Educators are always looking for innovative ways to engage students as active learners.
In recent years, more K-12 schools and classrooms are incorporating experiential education to make learning hands-on and to apply course content. Service learning is one form of experiential education – where students perform real-world projects to learn academic content with the added goal of addressing important community and civic issues.
Examples of engaging and impactful service learning projects include students: charting driver’s texting at intersections outside of school to practice research and statistics methods in a math course, analyzing polluted river water in the school laboratory to learn environmental science, or designing a website for a local homeless shelter to apply design and coding skills in computer science.
Decades of research show service learning projects are most potent when students – guided by a teacher-facilitator – collaboratively research a real community need that aligns with course content, design a project to meet that need, perform sustained service, reflect, and disseminate through writing and presentations to detail what was accomplished.
Despite its potential, a “research to practice gap” prevents most K-12 schools from implementing service learning projects. Essentially what we know works is often not used to achieve intended student benefits. For instance, few teachers have time to design and integrate multi-week projects while still covering required learning objectives. Few schools have resources to create the necessary hospitable conditions for projects to thrive, including planning and managing students leaving school grounds while collaborating with community partners. And the field of service learning at large lacks useful information on specific project types that have been shown to be feasible to implement within courses while producing the desired outcomes.
Applying Implementation Science to Research on Service Learning
One approach to bridging the gap and building capacity for strengthening service learning practice is through Implementation Science (IS). IS is a framework that emerged over the past decade in disciplines such as public health and child welfare to understand what needs to happen to promote the efficient and effective implementation of research evidence to practice at scale. IS provides a framework for developing feasible and sustainable interventions by explicitly operationalizing the functions and activities that need to be carried out for successful implementation, including identifying the stakeholders to carry out the strategy. IS also focuses on continuous quality improvement, where implementation is systematically assessed so that interventions can be refined over time with feedback from participants.
Projects that Work examines what happens and how well it happens during implementation, to identify what works in school-based service learning.
Projects That Work is a new national study that tracks the implementation of service learning interventions (projects) occurring in middle and high schools around the US. Applying an IS framework, the study examines what happens and how well it happens, to identify what works in service learning. The goal is for the research is to generate lists of project types that are a good fit and aligned with course content and objectives, and to isolate components and activities that increase feasibility and the likelihood that service learning projects will produce desired student outcomes. By uncovering the how project implementation is optimized, findings will drive “project improvement cycles” wherein successful implementation patterns can be replicated and improved upon, increasing the likelihood that service learning projects can be scaled across schools districts to produce student learning outcomes.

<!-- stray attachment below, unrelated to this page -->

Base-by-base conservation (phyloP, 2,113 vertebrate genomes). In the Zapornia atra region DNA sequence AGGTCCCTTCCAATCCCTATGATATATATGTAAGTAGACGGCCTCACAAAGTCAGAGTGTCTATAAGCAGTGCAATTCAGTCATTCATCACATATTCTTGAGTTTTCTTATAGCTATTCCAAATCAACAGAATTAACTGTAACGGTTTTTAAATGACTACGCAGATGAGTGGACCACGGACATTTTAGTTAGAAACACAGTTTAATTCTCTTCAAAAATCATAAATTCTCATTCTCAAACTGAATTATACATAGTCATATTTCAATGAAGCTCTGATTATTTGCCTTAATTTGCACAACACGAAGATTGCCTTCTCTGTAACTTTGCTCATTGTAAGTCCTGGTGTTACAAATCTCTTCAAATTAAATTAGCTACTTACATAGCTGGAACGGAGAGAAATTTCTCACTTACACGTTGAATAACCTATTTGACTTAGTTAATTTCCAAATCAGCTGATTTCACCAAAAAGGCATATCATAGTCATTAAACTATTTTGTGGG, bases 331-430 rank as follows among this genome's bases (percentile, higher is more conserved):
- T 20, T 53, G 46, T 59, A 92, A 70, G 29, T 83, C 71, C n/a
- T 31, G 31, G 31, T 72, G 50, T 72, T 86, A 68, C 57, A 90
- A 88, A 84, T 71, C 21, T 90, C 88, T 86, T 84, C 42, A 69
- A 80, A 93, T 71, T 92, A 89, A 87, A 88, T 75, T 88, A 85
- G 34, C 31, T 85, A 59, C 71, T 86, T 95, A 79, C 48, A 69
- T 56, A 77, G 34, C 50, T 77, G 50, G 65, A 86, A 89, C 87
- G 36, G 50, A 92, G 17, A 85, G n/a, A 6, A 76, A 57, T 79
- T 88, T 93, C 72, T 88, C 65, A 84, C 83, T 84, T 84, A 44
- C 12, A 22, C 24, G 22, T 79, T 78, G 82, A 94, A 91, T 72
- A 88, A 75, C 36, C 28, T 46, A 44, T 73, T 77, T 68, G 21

The Projects That Work study is underway with data provided on 41 service learning projects done in middle and high schools around the country. Initial findings are detailed in this White Paper, and reveal that teacher and student experiences differed by variations in the components and activities used to implement service learning projects. For example:
- Projects were most feasible to plan and do when teachers provided students detailed information on implementation and when a community partner supported a teacher and students during the project.
- Students indicated they learned more and made a greater difference in addressing the issue when an adult from a community partner organization joined the project.
- Students indicated they learned more when projects were more closely aligned to academic standards - yet projects more aligned to curriculum standards were perceived as less feasible to plan and do. Students also indicated they learned more and made a greater difference in addressing the issue when the project included reflection activities such as reading academic content, classroom discussions, and disseminating project results.
Stay tuned as the Projects That Work study progresses.
Ed Metz is a developmental psychologist and a researcher in the field of school-based service learning. Contact Ed at firstname.lastname@example.org for more information on the Projects That Work study.